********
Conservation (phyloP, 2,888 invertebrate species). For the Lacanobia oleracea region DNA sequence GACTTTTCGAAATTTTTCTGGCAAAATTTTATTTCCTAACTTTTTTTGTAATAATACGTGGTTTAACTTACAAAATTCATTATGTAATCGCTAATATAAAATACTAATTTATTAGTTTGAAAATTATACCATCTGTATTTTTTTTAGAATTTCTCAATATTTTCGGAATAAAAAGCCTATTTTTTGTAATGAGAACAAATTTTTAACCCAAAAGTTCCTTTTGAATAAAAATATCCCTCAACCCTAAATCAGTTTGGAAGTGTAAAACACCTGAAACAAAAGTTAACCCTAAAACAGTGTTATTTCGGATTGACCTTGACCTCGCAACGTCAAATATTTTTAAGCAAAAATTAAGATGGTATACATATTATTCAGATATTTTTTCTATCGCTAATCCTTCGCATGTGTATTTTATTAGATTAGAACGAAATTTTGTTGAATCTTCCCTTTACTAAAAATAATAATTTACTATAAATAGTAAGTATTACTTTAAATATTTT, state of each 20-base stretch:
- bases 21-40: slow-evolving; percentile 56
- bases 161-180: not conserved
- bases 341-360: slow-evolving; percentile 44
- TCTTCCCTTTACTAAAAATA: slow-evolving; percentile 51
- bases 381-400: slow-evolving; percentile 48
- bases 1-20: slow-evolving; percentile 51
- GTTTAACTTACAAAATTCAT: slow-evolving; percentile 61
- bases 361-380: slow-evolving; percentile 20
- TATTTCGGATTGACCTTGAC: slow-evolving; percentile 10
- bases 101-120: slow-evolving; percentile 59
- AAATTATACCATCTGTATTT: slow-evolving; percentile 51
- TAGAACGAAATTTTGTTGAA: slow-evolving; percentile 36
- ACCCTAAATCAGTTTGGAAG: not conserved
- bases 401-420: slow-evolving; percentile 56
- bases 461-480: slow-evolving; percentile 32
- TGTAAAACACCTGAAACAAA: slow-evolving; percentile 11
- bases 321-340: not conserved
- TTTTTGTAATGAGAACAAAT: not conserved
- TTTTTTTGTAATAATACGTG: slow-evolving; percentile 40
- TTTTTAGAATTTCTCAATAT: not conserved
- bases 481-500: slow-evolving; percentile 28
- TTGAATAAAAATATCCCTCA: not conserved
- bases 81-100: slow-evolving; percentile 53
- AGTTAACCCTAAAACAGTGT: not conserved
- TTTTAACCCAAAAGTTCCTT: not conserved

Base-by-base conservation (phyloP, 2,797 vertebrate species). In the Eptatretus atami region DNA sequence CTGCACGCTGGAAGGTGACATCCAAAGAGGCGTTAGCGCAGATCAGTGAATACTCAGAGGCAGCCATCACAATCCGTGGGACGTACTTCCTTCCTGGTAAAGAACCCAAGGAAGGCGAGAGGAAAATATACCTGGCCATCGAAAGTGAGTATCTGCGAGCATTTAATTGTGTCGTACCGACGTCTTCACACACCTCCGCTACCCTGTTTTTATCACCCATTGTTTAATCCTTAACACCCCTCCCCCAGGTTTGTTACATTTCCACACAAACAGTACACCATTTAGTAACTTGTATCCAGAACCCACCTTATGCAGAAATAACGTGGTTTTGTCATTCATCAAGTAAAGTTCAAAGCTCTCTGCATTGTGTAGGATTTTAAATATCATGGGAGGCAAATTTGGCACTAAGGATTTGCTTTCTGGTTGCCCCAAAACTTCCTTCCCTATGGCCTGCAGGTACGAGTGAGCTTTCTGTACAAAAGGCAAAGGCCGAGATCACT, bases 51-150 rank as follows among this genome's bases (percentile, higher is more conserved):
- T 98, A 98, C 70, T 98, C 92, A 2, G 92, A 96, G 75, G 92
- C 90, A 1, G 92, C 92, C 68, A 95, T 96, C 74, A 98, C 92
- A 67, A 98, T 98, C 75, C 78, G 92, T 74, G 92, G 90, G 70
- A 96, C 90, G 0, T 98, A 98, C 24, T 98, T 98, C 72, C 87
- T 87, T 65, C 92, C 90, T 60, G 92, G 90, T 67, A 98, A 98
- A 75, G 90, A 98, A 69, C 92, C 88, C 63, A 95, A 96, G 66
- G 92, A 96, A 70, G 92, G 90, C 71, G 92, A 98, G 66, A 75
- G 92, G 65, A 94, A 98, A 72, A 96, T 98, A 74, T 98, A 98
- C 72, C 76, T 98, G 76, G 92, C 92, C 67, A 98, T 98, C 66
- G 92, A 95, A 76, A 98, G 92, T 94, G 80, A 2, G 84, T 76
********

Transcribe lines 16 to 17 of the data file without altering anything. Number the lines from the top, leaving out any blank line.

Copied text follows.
- bases 461-480: slow-evolving; percentile 32
- TGTAAAACACCTGAAACAAA: slow-evolving; percentile 11